We’ve discussed at length in this blog the many mistakes that job seekers can commit during the face-to-face interview. The mistakes we’re addressing in this post, though, are those that are committed before the interview even takes place.
So before we get too far, let’s identify those two mistakes:
Cancelling the face-to-face interview
Not showing up for the face-to-face interview
Now let’s address these two mistakes individually:
#1—Cancelling the interview
What we’re talking about here is cancelling at the very last minute (or last second, if you prefer). Of course, there are instances in which this is appropriate. For example, perhaps you were involved in an automobile accident and there was no way that you’d be able to make it to the interview in time. However, there are other instances in which it is not acceptable, including the following:
Another, more appealing employment opportunity becomes available.
You’ve lost interest in the position, for whatever reason.
You get “cold feet.”
People at the company at which you were about to interview structured their day around your interview. Cancelling the day of the interview or cancelling at the last minute isn’t going to leave them with a very good taste in their collective mouths. This is especially the case if you have NOT been in an automobile accident or experiencing some other kind of emergency situation.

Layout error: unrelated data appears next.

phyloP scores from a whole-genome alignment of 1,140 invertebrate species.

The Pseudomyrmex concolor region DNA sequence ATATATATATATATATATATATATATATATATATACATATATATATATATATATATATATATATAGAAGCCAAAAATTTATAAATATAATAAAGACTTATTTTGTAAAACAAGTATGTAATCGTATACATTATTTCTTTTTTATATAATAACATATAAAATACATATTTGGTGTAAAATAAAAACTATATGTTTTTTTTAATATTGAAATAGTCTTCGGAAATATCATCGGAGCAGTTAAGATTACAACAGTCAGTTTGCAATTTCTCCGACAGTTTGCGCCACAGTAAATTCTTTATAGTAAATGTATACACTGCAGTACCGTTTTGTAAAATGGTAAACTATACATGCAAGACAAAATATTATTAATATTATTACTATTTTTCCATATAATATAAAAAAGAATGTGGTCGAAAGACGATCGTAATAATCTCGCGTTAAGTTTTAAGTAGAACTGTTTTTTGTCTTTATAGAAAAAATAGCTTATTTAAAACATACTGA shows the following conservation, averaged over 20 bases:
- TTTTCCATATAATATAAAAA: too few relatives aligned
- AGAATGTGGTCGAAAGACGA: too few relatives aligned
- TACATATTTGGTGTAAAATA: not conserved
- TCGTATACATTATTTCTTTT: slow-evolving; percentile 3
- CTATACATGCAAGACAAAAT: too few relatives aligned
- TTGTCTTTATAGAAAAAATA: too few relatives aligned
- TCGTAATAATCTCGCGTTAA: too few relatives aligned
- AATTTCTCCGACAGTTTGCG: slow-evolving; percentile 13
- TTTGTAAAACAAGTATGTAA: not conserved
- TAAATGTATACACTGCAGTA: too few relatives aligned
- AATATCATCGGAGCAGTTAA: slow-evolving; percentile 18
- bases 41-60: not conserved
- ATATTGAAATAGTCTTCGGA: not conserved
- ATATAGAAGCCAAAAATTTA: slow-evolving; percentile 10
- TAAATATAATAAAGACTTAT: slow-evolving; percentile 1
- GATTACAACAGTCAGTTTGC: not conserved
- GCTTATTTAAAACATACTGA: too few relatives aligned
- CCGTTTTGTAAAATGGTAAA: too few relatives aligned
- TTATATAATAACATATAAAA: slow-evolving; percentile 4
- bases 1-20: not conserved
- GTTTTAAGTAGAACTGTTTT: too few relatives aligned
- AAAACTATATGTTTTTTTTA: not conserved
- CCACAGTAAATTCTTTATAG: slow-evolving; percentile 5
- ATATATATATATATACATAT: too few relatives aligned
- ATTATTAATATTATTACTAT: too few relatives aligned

#2—Not showing up for the interview (without cancelling)
As bad as #1 was, #2 is even worse. That’s because you didn’t call ahead to cancel the interview, even if it was just a few minutes before it was scheduled to begin. You didn’t show up at all.
So in this scenario, what’s going to happen? What are company officials going to think? Well, what do people usually think when they don’t have all of the information? (Or in this case, any of the information?) They’re going to gravitate to the worst-case scenario. Specifically, they’re going to think that you’re one of the following or a combination thereof:
None of those adjectives is particularly flattering. You’ve basically made the worst impression that you could possibly make. At least if you had shown up for the interview, you would have proven yourself dependable. And even cancelling at the last minute, while certainly not a saving grace, is better than committing this mistake.
The rule for this situation is pretty straightforward: if you have an onsite interview scheduled, then show up for that interview!
Yes, maybe another, more appealing job has become available. Sure, perhaps you have “cold feet” or you figure that you’re not going to get the job, anyway, why show up at all?
You show up because you have made a commitment to show up. By not honoring that commitment, you’re in danger of “burning bridges.” And if you’re working with a staffing agency, then that staffing agency looks bad, too. As a result, is that agency going to be eager to work with you again? You probably already know the answer to that question.
Avoid these two huge interview mistakes. Keep your commitment and show up for the interview.
Time Staffing Inc.